DnD 5e - Ranger Spell List Breakdown
Last Updated: November 16th, 2020
RPGBOT uses the color coding scheme which has become common among Pathfinder build handbooks, which is simple to understand and easy to read at a glance.
- : Bad, useless options, or options which are extremely situational.
- : OK options, or useful options that only apply in rare circumstances.
- : Good options.
- : Fantastic options, often essential to the function of your character.
I will not include 3rd-party content, including content from DMs Guild, even if it is my own, because I can't assume that your game will allow 3rd-party content or homebrew. I also won't cover Unearthed Arcana content because it's not finalized, and I can't guarantee that it will be available to you in your games.
The advice offered below is based on the current State of the Character Optimization Meta as of when the article was last updated. Keep in mind that the state of the meta periodically changes as new source materials are released and this article will be updating accordingly as time allows.
Ranger spells are an interesting mix of buffs and utility options with a handful of direct damage spells and healing options. Most of the spells are taken from the Druid's spell list, though the Ranger gets several unique options like Hunter's Mark, and in many cases spells shared with the druid are the Ranger's worst options while spells unique to the Ranger are their best options.
The Ranger's spell selection is also limited heavily by WotC's concepts about what a ranger is and where they go on adventures. Spells will heavily favor fighting in forests (or in forest-like environments like orchards. Basically anywhere with trees and other abundant foliage)), which means that if you're fighting anywhere else your spell options are more limited. There's also distinct favoritisim toward ranged combat; ranged rangers look forward to Swift Quiver at 5th spell level, while melee rangers get Steel Wind Strike which absolutely doesn't care about how good you are at melee combat because it's a spell attack that has its own damage and ranged rangers can use it just as well. Hopefully we'll see some new options added in the future, but considering that the ranger got just 6 new spells in Xanathar's Guide to Everything I'm not optimistic.
This is not a comprehensive guide to every available spell, as that would be an exercise in madness. The following is a brief compilation of the most notable spells available to the class. Spells available via Magic Initiate are also excluded; for suggestions for Magic Initiate, see the "Feats" section, above.
- XGtE: You get spellcasting later and slower than anyone else, so you have very few options for protecting yourself from non-weapon damage. This will handle that issue, but it will eat your spell slots quickly so be sure to eliminate the source of the elemental damage as quickly as possible so that you don't run through your spell slots too quickly.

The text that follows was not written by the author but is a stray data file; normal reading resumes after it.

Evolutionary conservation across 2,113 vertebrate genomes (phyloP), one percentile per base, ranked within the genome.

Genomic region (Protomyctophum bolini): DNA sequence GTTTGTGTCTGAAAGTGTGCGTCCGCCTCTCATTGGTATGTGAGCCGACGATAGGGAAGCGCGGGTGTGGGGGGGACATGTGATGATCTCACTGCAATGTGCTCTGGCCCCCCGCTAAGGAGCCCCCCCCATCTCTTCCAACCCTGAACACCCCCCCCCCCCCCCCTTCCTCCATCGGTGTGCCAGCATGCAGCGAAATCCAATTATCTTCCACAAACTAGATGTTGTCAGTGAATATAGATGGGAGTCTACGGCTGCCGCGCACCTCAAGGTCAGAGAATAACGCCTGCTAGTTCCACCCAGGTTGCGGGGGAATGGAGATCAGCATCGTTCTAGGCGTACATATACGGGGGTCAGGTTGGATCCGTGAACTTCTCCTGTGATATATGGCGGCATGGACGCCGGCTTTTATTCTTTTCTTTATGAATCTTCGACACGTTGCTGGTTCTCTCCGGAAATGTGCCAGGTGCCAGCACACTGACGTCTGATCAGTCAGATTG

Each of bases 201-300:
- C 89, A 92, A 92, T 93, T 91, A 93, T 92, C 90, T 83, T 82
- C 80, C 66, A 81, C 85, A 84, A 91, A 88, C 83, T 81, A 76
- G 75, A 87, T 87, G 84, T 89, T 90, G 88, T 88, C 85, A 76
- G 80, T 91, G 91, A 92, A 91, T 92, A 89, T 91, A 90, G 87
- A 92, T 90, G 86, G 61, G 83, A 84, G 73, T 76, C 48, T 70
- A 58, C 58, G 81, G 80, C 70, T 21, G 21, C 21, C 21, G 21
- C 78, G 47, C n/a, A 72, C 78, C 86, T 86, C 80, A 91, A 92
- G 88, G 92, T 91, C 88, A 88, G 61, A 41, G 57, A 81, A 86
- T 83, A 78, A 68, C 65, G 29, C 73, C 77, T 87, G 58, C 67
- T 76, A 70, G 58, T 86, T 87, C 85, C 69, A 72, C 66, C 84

- PHB: Not worth one of your limited spells known. Leave this to someone who can cast ritual spells.
- PHB: Arguably easier than proficiency in Animal Handling, but it will become obsolete once beasts disappear around CR 10.
- EEPC: If your companion already has Pack Tactics, this is redundant. If it doesn't way to guarantee advantage for your companion. However, it requires Concentration so you can't use Hunter's mark at the same time.
- PHB: Rangers don't have as many spell slots as a full caster, so using your precious few slots on healing can be difficult. However, someone in the party needs to be able to heal the primary healer if they fall unconcious. But the second you can get Healing Spirit you should consider replacing this.
- PHB: Ideally someone in the party who can cast more spells than you will handle this, but somtimes you don't really have a choice.
- PHB: Very situational, and unless you can also cast Protection From Poison there's little you can do about it anyway. Fortunately, this can be cast as a ritual, but you can't do that so leave it to someone who can.
- PHB: Almost exclusive to Rangers, Ensnaring Strike is a great way to handle single targets that are causing you problems, especially if the target is a melee monster. Note that you can use this at range, so archery builds can ensnare a target, then either wear them down or shift their attention to other foes. It's a Strength save, which means that most spellcasters and many agile enemies will have trouble with it, but big melee brutes will probably resist it. It's also an excellent counter to flying enemies because being restrained causes creatures which fly nonmagically to fall, which means that if you shoot a griffon or something it's going to take a pile of falling damage.